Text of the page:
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A look at Missouri’s death penalty laws, history

   

JEFFERSON CITY, Mo. — After more than two decades of appeals, Russell Bucklew, a man convicted of first-degree murder in 1997, is scheduled to be executed later Tuesday. 

The Missouri Supreme Court set Bucklew’s execution for October 1 earlier this year. Bucklew will be the 89th person to be put to death in Missouri since the U.S. Supreme Court reaffirmed the use of capital punishment in 1976 — and the first under Gov. Mike Parson

After his girlfriend left him in 1996, Bucklew reportedly stalked, kidnapped, beat, and raped her. During the abduction, Bucklew fatally shot her new boyfriend and opened fire at his 6-year-old son, missing him. 

Bucklew, now 51, had appealed just how he would be sentenced to death. He said because of a rare medical condition, a lethal injection could cause a tumor in his throat to burst, thus causing extreme pain. The U.S. Supreme Court dismissed his argument in a 5-4 ruling in April. 

His attorneys met with the Governor’s Office last week to plead his case for clemency. They have warned his medical condition will cause him to suffer an “excruciatingly painful death.” Carrying out the execution would “traumatize corrections personnel and witnesses alike,” his lawyers have said.

Parson has denied the clemency request, The Missouri Times confirmed Tuesday morning.

Missouri’s capital punishment law

Missouri allows the death penalty — by lethal injection or gas — which is overseen by the Department of Corrections. The death penalty can be imposed on invidiuals who are at least 18 years old and found to have deliberately committed first-degree murder, a class A felony. 

The law instructs jurors to consider certain evidence, including the perpetrator’s past record, when considering the death penalty. 

Individuals who are found to have a mental disease or inability to “understand the nature and purpose of the punishment about to be imposed upon him or matters in extenuation, arguments for clemency or reasons why the sentence should not be carried out,” should not be executed, according to state law

Death sentence history in the state

As of today, there are 23 capital punishment offenders in Missouri as of Wednesday, according to a Department of Corrections spokeswoman. All are men.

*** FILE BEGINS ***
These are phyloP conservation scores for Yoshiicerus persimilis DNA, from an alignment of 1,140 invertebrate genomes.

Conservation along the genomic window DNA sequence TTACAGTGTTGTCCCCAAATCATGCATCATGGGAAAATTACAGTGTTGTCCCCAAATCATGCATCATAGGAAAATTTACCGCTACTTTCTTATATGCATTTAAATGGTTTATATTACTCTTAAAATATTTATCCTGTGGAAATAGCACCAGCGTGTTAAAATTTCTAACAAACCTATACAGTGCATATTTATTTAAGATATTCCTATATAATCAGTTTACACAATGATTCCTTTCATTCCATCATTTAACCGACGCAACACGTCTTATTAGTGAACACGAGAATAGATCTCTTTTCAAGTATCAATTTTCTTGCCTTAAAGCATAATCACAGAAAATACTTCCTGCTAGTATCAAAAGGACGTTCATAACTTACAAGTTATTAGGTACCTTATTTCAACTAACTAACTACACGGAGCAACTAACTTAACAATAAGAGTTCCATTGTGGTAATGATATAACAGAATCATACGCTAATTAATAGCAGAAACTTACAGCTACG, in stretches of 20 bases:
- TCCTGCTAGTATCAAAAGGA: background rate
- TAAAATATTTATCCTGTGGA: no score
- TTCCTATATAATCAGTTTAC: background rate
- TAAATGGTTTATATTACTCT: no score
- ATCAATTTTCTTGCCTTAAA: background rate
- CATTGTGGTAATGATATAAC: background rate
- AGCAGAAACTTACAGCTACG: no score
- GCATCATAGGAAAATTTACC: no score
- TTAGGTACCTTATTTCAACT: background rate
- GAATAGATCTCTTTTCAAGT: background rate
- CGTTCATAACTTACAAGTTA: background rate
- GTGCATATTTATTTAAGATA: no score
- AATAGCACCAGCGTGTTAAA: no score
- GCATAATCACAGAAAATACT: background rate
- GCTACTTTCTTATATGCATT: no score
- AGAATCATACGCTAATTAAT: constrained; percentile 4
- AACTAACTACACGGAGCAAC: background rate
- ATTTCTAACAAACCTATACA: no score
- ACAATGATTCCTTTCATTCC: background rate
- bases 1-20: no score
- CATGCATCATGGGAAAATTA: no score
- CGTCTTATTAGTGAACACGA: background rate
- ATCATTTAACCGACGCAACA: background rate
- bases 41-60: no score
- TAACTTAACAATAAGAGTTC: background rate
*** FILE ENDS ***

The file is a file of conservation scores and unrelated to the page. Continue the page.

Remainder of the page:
Since the U.S. Supreme Court ruled the death penalty did not violate the Eighth or Fourteenth Amendments, Missouri has executed 88 people. But since capital punishment was first issued in the state (in 1810), Missouri has put to death hundreds of people, according to the Death Penalty Information Center (DPIC). 

In fact, the state executed 285 people from 1810 until 1965, according to the DPIC. Until 1936, when the state began to use lethal gas, Missouri hanged those who were sentenced to death. Lethal injections began to be used in 1987. 

Only one woman has been executed in Missouri history: Bonnie Heady. Along with her boyfriend, Heady was convicted of kidnapping and killing a young boy in 1953. The pair was executed together in December of that same year.

Legislative reforms 

A few bills modifying Missouri’s death penalty guidelines were brought up during the 2019 session — but none made it very far: 

  • SB 288 from Republican Sen. Paul Wieland would remove the option of the death penalty if all jurors could not unanimously agree to such a punishment. It did not make it past a Senate Judiciary and Civil and Criminal Jurisprudence Committee. 
  • SB 462 from Sen. Lauren Arthur, a Democrat, would eliminate the option of the death penalty for convicted felons who are found to have been suffering from a serious mental illness at the time the crime was committed. The option for life in prison without parole would still be available, but the bill also did not make it out of the Senate’s judiciary committee. 
  • HB 630 would require the state to perform executions in a way that would allow for inmates to donate his or her organs if so desired. The bill, from Republican Rep. Jim Neely, was referred to the House Corrections and Public Institutions Committee where it stalled. 
  • HB 811, from Republican Rep. Shamed Dogan, had similar language to that of Wieland’s bill. It passed out of the House Rules – Administrative Oversight Committee but didn’t go further.